Shamming Is Bad, Mmmkay?

Stay at home mom shamming . . . STOP IT!

Ok folks.  I’ve been inspired.  I don’t believe I am a negative person, but some may differ.  That is ok, everyone gets an opinion.  But I’ve got some things to settle with the world.  Are they important?  To me, yes; to you, maybe.  Welcome to what may become a series and will definitely become a part of the podcast that will launch this fall.

Today we are gonna talk about shamming.  While there are a lot of things we could shame folks on, I’m stuck on the trend of shamming stay at home moms.  I do recognize dads who fill the role; however I haven’t seen this particular free time hobby aimed at them.

As a disclaimer, you might just call this judging.  Feel your feels, be you.  I personally see this issue as a lack of perspective.  So, lets get to it . . .

Of course, the most frequent place I have seen this practice is on Facebook in parent groups and in general comments.  But I have seen it amongst friends, at the park, at the grocery store, on television/media outlets, etc.  For reference sake, I’ll give an example:

A recent question posted in a parent’s group:

“I’m looking for a way to stay at home with my kids.  No judgement, its just something I feel strongly about.  Can anyone offer some advice?  Ways to make a little bit of income or ways to cut back and be able to afford it?”

Responses:

“Why disrupt your life when your kids will be going to school soon?  What if you can’t get employment when you return?”

“I don’t understand this, why are mom’s (and dads) making this choice?  Wouldn’t you rather have financial stability?”

“I have friends that are stay at home parents and I honestly don’t know what they are always talking about being tired, not having enough time, etc.  I mean, they aren’t cramming an 8-10hr workday

in.”

“Do you pay childcare?  How old are the kids?  There’s always avon – I hear you qualify for government aide when one parent stays home and that makes up the difference.”

Aren’t you disgusted?  I haven’t made any of this up and I can’t believe people are so rude and dismissing.  I mean, are people really this ignorant?  I have been a stay at home mom.  I’ve also be the breadwinner while my ex-husband stayed at home with the kids.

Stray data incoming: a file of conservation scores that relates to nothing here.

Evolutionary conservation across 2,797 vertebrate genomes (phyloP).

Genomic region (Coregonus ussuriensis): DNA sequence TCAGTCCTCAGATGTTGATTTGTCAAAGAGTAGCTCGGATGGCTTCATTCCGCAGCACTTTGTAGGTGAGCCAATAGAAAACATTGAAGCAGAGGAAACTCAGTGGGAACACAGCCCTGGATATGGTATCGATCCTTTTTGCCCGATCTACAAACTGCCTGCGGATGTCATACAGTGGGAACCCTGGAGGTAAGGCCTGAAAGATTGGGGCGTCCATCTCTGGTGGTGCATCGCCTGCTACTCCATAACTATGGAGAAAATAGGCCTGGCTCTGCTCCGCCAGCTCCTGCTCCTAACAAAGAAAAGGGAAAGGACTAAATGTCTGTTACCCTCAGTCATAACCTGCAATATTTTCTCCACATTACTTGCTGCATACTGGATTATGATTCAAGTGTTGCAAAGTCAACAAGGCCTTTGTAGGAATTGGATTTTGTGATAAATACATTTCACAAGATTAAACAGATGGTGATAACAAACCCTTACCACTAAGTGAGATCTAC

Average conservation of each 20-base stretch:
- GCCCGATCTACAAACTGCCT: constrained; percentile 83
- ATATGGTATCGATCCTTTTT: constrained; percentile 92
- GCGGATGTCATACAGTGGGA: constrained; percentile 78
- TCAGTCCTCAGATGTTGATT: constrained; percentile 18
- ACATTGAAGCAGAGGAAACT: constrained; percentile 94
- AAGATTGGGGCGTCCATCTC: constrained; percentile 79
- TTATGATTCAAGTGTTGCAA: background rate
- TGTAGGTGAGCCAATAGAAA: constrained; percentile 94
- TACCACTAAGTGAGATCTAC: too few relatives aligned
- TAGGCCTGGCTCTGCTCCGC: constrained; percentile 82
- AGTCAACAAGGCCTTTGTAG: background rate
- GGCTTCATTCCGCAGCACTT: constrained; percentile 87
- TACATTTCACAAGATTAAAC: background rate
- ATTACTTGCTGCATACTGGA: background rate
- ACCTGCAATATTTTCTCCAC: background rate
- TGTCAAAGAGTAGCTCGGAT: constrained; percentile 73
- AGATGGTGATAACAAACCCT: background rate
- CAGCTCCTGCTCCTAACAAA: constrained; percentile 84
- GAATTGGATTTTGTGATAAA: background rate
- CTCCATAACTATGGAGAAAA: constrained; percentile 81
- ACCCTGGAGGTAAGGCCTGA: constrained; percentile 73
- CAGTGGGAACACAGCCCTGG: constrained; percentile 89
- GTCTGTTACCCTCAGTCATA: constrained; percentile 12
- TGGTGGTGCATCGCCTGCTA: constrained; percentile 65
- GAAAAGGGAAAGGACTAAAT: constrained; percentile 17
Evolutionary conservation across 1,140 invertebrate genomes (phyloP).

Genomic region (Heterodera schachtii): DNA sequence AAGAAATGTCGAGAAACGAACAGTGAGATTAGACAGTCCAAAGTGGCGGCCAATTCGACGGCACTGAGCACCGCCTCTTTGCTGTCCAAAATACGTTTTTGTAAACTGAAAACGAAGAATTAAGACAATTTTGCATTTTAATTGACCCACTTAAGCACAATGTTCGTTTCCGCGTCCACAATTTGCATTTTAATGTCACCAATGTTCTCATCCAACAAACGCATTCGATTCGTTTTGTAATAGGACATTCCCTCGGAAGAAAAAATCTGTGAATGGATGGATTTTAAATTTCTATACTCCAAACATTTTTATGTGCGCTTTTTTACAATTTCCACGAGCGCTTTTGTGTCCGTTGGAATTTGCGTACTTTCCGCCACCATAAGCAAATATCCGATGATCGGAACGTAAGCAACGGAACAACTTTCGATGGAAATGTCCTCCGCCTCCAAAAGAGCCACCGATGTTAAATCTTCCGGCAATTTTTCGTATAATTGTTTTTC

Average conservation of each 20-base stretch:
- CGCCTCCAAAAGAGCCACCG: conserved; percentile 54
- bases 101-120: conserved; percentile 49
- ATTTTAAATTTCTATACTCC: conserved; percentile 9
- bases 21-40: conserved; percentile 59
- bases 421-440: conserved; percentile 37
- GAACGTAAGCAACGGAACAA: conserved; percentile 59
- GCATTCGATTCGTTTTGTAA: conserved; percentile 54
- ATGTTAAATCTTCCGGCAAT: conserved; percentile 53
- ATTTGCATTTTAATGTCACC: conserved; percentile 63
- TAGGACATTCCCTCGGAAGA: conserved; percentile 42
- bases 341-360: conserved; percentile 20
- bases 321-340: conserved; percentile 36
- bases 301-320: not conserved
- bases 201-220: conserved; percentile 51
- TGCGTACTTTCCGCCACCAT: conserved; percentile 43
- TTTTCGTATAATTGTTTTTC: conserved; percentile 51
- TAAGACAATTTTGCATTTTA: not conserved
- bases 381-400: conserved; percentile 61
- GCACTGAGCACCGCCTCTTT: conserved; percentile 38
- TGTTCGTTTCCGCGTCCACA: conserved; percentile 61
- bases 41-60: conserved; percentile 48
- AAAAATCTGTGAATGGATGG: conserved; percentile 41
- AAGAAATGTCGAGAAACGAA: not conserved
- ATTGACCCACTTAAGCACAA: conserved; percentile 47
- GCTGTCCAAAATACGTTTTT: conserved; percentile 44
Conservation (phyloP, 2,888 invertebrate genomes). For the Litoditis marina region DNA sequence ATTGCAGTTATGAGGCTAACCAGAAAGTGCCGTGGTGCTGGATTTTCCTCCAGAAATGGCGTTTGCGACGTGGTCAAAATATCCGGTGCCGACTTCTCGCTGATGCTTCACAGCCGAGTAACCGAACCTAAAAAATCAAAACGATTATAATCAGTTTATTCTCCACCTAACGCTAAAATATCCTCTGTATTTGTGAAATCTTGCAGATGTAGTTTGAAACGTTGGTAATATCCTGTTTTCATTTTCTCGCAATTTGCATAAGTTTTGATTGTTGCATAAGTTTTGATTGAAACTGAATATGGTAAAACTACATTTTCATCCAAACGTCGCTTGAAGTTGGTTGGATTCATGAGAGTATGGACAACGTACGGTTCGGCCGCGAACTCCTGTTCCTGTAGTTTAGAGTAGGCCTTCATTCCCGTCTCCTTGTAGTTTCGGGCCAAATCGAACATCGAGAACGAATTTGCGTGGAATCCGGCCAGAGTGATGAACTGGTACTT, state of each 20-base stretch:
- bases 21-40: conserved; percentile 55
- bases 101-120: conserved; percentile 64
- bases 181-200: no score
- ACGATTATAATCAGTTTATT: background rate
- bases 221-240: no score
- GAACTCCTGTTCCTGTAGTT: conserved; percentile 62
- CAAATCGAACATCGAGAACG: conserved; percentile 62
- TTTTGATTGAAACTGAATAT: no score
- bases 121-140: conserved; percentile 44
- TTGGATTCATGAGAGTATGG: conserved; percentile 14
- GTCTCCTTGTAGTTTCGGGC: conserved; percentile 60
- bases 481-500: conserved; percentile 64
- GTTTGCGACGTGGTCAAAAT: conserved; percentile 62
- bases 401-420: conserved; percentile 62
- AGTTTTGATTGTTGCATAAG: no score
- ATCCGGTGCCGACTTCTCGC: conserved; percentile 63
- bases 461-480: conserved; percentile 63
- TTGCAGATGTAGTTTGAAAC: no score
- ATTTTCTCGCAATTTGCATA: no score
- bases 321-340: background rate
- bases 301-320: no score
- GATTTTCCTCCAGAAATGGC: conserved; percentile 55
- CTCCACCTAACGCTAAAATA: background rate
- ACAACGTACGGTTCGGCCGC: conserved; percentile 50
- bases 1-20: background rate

As a current stay at home mom I feel as though its high time this “shamming” was put to bed.  Yes, it is a choice, but damn, it’s a choice that is made after much thought and, for some, due to circumstances out of their control.

I’ve come up with some truths about being a stay at home parent:

  1. It’s not glorious all the time, for some of us, it never is.
  2. That joy you sometimes feel when you’ve finally dropped the kids off at day care and realize the car is actually silent?  Yeah . . . we may be at a home, but there are days I would kill for that second of joy.
  3. We know how fortunate we are.  We don’t miss milestones and we have amazing connections with our children.  We also have direct control of their learning and development. 
  4. While #3 is an amazing truth and honor, we also don’t always have strong and frequent friendships.  Our kids are usually with us and folks aren’t looking to go out with the entire family in tow.  Adult conversation is under appreciated by many.  We appreciate it.  I’ve had hour long conversations with the customer service rep from several providers.  It’s not about poop or popsicles, so if I need to talk about how they can serve ME better, I’m in!
  5. Yes, some of us use a babysitter.  When you are keeping kids alive, you aren’t always able to get your own errands and tasks completed.
  6. Finance talk is taboo.  Stop asking people how they afford it, please.  Beyond answering a direct question from a stay at home parent, this should never be a part of the conversation. 
  7. We won’t take our blessings for granted if you agree to recount all of yours as well.  Let’s face it, there are some days you’d like to stay home and there are lots of days I’d give my third big toe to put on a decent outfit, chat with co-workers, help a few folks, and be compensated for it. 
  8. For us, being home is what we choose.  It’s a choice, just like everyone else has made to not be at home.  It may not seem fair, it may seem one sided or ridiculous, but it is a choice.

OK!  I’m done.  Enough with the drama.  If anyone would like to experience stay at home parenting, you are more than welcome to come hangout with us any day of the week.  Come prepared.  Don’t worry about cleaning, I never get around to that anyway.  Wear clothes that can be mended, bring extra shoes, don’t worry about washing your hair (trust me), leave all valuable in the car . . . better yet, leave them at home.  I would encourage a bit of mindfulness on your commute over.  Don’t visit the gym first, you’ll get quite the workout here, that’s a promise.  If you are a guy, wear a cup.  If you are a female, well . . . you might want to wear a cup too.

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